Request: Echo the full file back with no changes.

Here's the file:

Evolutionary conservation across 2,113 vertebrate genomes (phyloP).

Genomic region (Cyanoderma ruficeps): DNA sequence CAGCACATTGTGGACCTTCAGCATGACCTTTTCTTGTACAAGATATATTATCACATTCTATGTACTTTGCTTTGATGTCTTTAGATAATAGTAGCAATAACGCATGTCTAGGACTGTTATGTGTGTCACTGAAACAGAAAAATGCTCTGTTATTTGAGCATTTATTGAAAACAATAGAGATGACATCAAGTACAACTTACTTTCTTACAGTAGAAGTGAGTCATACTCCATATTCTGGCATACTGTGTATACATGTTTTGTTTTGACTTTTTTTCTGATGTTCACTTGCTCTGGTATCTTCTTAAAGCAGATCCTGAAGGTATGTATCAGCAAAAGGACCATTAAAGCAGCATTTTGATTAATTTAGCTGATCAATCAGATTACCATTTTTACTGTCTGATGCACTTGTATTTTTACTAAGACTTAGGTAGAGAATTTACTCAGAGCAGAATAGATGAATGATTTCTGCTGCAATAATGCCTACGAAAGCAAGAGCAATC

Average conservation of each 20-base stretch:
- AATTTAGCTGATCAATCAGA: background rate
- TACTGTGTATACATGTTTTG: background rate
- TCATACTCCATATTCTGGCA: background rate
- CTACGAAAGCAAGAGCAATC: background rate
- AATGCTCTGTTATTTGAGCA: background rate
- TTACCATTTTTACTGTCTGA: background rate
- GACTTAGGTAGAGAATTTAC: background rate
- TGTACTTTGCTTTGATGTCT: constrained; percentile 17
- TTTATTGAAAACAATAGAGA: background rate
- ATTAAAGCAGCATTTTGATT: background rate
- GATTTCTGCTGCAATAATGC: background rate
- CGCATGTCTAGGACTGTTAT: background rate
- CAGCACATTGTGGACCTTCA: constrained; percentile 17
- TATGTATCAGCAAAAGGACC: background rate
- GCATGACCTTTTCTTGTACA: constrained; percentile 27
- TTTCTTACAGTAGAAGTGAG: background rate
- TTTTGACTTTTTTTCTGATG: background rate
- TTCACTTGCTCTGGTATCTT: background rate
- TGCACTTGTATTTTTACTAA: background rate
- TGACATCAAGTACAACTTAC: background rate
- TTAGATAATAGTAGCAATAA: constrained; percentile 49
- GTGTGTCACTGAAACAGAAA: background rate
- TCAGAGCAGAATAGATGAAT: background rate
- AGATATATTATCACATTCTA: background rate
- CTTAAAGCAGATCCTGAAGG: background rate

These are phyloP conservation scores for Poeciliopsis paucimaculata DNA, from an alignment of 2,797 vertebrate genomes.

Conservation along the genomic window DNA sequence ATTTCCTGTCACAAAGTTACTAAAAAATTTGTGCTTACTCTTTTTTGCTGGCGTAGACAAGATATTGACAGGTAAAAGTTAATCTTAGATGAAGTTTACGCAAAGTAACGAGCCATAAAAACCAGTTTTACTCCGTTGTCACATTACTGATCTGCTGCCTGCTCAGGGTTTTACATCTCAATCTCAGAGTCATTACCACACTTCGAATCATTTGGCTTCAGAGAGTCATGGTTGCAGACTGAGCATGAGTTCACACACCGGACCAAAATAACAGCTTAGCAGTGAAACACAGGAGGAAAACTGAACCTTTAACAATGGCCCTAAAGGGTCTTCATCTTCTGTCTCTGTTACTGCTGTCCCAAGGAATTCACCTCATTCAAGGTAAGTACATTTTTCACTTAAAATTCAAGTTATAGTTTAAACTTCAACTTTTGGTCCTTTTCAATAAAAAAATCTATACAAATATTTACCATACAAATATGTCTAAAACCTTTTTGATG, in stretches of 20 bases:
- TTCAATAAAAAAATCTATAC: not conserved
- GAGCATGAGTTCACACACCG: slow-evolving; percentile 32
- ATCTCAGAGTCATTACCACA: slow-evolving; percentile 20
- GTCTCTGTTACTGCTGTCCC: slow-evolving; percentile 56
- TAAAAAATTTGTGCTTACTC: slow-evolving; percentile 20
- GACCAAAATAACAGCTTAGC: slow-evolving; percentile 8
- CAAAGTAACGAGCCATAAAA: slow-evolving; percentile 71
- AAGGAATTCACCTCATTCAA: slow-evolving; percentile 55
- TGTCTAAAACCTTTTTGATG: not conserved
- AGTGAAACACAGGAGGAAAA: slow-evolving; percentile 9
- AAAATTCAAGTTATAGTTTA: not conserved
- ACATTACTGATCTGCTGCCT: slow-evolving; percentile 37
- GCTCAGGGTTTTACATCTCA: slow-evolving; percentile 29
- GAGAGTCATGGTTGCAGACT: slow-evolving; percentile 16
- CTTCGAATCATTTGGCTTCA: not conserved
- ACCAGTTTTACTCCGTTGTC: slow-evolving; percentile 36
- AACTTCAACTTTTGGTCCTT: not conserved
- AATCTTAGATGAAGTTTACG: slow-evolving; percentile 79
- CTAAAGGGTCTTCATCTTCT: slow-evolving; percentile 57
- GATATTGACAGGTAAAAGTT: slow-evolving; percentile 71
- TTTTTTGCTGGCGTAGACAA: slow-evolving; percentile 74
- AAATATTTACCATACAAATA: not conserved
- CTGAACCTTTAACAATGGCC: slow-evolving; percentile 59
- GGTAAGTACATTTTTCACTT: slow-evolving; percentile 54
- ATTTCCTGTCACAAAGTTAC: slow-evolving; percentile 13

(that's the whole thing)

Evolutionary conservation across 2,113 vertebrate genomes (phyloP).

Genomic region (Cyanoderma ruficeps): DNA sequence CAGCACATTGTGGACCTTCAGCATGACCTTTTCTTGTACAAGATATATTATCACATTCTATGTACTTTGCTTTGATGTCTTTAGATAATAGTAGCAATAACGCATGTCTAGGACTGTTATGTGTGTCACTGAAACAGAAAAATGCTCTGTTATTTGAGCATTTATTGAAAACAATAGAGATGACATCAAGTACAACTTACTTTCTTACAGTAGAAGTGAGTCATACTCCATATTCTGGCATACTGTGTATACATGTTTTGTTTTGACTTTTTTTCTGATGTTCACTTGCTCTGGTATCTTCTTAAAGCAGATCCTGAAGGTATGTATCAGCAAAAGGACCATTAAAGCAGCATTTTGATTAATTTAGCTGATCAATCAGATTACCATTTTTACTGTCTGATGCACTTGTATTTTTACTAAGACTTAGGTAGAGAATTTACTCAGAGCAGAATAGATGAATGATTTCTGCTGCAATAATGCCTACGAAAGCAAGAGCAATC

Average conservation of each 20-base stretch:
- AATTTAGCTGATCAATCAGA: background rate
- TACTGTGTATACATGTTTTG: background rate
- TCATACTCCATATTCTGGCA: background rate
- CTACGAAAGCAAGAGCAATC: background rate
- AATGCTCTGTTATTTGAGCA: background rate
- TTACCATTTTTACTGTCTGA: background rate
- GACTTAGGTAGAGAATTTAC: background rate
- TGTACTTTGCTTTGATGTCT: constrained; percentile 17
- TTTATTGAAAACAATAGAGA: background rate
- ATTAAAGCAGCATTTTGATT: background rate
- GATTTCTGCTGCAATAATGC: background rate
- CGCATGTCTAGGACTGTTAT: background rate
- CAGCACATTGTGGACCTTCA: constrained; percentile 17
- TATGTATCAGCAAAAGGACC: background rate
- GCATGACCTTTTCTTGTACA: constrained; percentile 27
- TTTCTTACAGTAGAAGTGAG: background rate
- TTTTGACTTTTTTTCTGATG: background rate
- TTCACTTGCTCTGGTATCTT: background rate
- TGCACTTGTATTTTTACTAA: background rate
- TGACATCAAGTACAACTTAC: background rate
- TTAGATAATAGTAGCAATAA: constrained; percentile 49
- GTGTGTCACTGAAACAGAAA: background rate
- TCAGAGCAGAATAGATGAAT: background rate
- AGATATATTATCACATTCTA: background rate
- CTTAAAGCAGATCCTGAAGG: background rate

These are phyloP conservation scores for Poeciliopsis paucimaculata DNA, from an alignment of 2,797 vertebrate genomes.

Conservation along the genomic window DNA sequence ATTTCCTGTCACAAAGTTACTAAAAAATTTGTGCTTACTCTTTTTTGCTGGCGTAGACAAGATATTGACAGGTAAAAGTTAATCTTAGATGAAGTTTACGCAAAGTAACGAGCCATAAAAACCAGTTTTACTCCGTTGTCACATTACTGATCTGCTGCCTGCTCAGGGTTTTACATCTCAATCTCAGAGTCATTACCACACTTCGAATCATTTGGCTTCAGAGAGTCATGGTTGCAGACTGAGCATGAGTTCACACACCGGACCAAAATAACAGCTTAGCAGTGAAACACAGGAGGAAAACTGAACCTTTAACAATGGCCCTAAAGGGTCTTCATCTTCTGTCTCTGTTACTGCTGTCCCAAGGAATTCACCTCATTCAAGGTAAGTACATTTTTCACTTAAAATTCAAGTTATAGTTTAAACTTCAACTTTTGGTCCTTTTCAATAAAAAAATCTATACAAATATTTACCATACAAATATGTCTAAAACCTTTTTGATG, in stretches of 20 bases:
- TTCAATAAAAAAATCTATAC: not conserved
- GAGCATGAGTTCACACACCG: slow-evolving; percentile 32
- ATCTCAGAGTCATTACCACA: slow-evolving; percentile 20
- GTCTCTGTTACTGCTGTCCC: slow-evolving; percentile 56
- TAAAAAATTTGTGCTTACTC: slow-evolving; percentile 20
- GACCAAAATAACAGCTTAGC: slow-evolving; percentile 8
- CAAAGTAACGAGCCATAAAA: slow-evolving; percentile 71
- AAGGAATTCACCTCATTCAA: slow-evolving; percentile 55
- TGTCTAAAACCTTTTTGATG: not conserved
- AGTGAAACACAGGAGGAAAA: slow-evolving; percentile 9
- AAAATTCAAGTTATAGTTTA: not conserved
- ACATTACTGATCTGCTGCCT: slow-evolving; percentile 37
- GCTCAGGGTTTTACATCTCA: slow-evolving; percentile 29
- GAGAGTCATGGTTGCAGACT: slow-evolving; percentile 16
- CTTCGAATCATTTGGCTTCA: not conserved
- ACCAGTTTTACTCCGTTGTC: slow-evolving; percentile 36
- AACTTCAACTTTTGGTCCTT: not conserved
- AATCTTAGATGAAGTTTACG: slow-evolving; percentile 79
- CTAAAGGGTCTTCATCTTCT: slow-evolving; percentile 57
- GATATTGACAGGTAAAAGTT: slow-evolving; percentile 71
- TTTTTTGCTGGCGTAGACAA: slow-evolving; percentile 74
- AAATATTTACCATACAAATA: not conserved
- CTGAACCTTTAACAATGGCC: slow-evolving; percentile 59
- GGTAAGTACATTTTTCACTT: slow-evolving; percentile 54
- ATTTCCTGTCACAAAGTTAC: slow-evolving; percentile 13